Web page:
Reading The New Climate War I felt like a kid watching his parents argue. I wanted to scream, ‘Please quit yelling at each other and just tell me what to do.’
Michael E. Mann believes that we are at war. I don’t want to be at war.
The War on Poverty failed. The War on Drugs failed. The Vietnam War and every American-backed war since then has failed. I understand the need to fight for a just cause, and no cause outranks climate action right now, but I cannot embrace the ideology of war. When I fight for my last breath, it will be without ever engaging in armed conflict, the definition of war.
Putting aside the violent connotations, describing the struggle for the future of humanity as a war, two sides pitted against each other, doesn’t work either. Thinking like this is part of what has caused this crisis.
Life on planet earth is in jeopardy. We have destabilized our climate.
No one can ignore the evidence — wildfires, hurricanes, floods, decade-long droughts, rising sea levels and now a vortex of artic cold invading Texas. It’s clear that the planet is pissed off at us.
No one can ignore the science that defines the cause. Carbon emissions from our massive use of fossil fuels are accumulating in our atmosphere to a point that they are trapping some of sun’s heat. The planet is getting warmer and we know why. Mann is the man who helped solidify the science. His well-deserved reputation dates back the ‘Hockey Stick’ global warming graph published in 1998.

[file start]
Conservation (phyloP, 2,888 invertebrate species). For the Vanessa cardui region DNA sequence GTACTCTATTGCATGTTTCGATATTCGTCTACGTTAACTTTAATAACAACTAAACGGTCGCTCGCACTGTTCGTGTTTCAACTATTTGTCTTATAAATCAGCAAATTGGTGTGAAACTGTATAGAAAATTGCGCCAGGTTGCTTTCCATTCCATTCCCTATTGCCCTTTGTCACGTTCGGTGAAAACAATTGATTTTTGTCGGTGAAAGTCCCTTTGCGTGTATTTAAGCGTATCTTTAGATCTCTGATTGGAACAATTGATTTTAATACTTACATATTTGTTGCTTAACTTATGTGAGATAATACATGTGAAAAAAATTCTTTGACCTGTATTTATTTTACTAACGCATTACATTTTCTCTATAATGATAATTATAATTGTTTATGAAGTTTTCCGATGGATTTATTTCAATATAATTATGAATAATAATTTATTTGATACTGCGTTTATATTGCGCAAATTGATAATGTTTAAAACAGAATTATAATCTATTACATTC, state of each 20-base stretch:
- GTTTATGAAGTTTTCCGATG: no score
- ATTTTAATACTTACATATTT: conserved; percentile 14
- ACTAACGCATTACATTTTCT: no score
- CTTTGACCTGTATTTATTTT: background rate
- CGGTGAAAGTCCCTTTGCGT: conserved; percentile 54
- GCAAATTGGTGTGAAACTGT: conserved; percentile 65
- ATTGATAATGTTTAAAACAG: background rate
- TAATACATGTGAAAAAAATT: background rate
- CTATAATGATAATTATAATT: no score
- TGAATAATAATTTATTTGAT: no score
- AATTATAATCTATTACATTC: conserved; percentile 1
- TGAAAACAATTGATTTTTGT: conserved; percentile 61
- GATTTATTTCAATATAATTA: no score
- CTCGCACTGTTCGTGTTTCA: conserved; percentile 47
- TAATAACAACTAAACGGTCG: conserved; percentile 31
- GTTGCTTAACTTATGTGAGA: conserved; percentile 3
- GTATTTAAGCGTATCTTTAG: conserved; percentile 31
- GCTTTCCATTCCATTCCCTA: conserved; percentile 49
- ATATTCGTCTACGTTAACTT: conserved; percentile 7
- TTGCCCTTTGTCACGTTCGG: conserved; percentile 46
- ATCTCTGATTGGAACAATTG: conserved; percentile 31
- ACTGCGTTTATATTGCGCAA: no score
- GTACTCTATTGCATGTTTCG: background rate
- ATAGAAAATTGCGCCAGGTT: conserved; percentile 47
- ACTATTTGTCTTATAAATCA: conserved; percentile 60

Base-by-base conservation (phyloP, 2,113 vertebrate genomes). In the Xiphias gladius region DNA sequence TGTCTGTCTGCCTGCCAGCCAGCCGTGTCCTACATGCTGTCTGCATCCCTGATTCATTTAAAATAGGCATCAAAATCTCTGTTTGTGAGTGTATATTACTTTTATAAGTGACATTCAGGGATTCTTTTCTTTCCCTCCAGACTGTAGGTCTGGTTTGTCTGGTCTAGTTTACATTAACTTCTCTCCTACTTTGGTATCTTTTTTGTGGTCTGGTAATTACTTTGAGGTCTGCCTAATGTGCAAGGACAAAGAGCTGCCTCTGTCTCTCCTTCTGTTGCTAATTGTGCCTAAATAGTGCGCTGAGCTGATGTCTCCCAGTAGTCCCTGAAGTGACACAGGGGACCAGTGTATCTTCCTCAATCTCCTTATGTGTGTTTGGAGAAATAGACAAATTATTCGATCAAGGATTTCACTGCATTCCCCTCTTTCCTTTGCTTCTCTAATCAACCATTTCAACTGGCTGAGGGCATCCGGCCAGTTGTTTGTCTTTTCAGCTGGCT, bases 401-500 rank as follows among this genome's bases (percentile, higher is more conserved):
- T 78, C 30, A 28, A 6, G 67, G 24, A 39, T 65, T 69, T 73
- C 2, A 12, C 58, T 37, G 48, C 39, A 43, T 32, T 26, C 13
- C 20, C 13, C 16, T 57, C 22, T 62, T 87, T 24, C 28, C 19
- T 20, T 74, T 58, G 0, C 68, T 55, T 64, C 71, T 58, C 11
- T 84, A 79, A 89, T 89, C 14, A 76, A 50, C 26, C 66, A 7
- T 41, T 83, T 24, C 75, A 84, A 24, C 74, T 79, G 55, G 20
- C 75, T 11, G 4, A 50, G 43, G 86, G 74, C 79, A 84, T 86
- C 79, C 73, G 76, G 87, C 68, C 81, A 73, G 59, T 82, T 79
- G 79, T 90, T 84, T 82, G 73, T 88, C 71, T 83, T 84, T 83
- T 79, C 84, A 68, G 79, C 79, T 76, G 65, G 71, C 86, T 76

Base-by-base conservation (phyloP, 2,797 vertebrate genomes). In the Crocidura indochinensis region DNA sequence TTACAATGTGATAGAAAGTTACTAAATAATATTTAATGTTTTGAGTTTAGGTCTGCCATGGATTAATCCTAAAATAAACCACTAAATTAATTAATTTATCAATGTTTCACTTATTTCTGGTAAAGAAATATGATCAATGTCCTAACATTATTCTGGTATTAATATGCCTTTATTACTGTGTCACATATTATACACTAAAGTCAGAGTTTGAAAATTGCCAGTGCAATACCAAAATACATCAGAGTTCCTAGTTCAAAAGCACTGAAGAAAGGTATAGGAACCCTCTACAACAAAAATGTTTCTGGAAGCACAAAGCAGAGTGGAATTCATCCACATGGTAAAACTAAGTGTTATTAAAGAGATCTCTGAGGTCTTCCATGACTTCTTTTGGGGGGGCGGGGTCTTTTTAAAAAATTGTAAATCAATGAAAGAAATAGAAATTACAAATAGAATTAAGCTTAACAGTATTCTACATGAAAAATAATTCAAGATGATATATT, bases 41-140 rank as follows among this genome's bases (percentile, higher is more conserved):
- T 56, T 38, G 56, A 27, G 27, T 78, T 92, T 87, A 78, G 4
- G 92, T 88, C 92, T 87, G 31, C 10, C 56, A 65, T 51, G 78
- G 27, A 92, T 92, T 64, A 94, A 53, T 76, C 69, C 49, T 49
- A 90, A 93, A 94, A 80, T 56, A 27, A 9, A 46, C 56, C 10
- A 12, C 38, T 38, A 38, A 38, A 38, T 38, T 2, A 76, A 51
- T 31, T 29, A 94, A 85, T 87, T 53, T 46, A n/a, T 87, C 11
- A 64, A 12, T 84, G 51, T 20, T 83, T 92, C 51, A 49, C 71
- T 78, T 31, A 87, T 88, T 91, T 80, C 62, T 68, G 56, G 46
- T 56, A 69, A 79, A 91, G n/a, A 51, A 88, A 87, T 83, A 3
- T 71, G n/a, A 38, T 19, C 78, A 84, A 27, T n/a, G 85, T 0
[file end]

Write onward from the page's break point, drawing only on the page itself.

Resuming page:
No one can ignore the fatalities.
Hundreds of climate catastrophes have claimed victims. Thousands have died from heat waves in just the past few years — 2018 in Japan, 2019 in France and Australia — thousands more from droughts in Africa and India. And let’s not forget about those who froze to death in Texas this February (2021). And that’s just the beginning. https://eos.org/articles/the-first-undeniable-climate-change-deaths
More than 250,000 people may die each year due to climate change.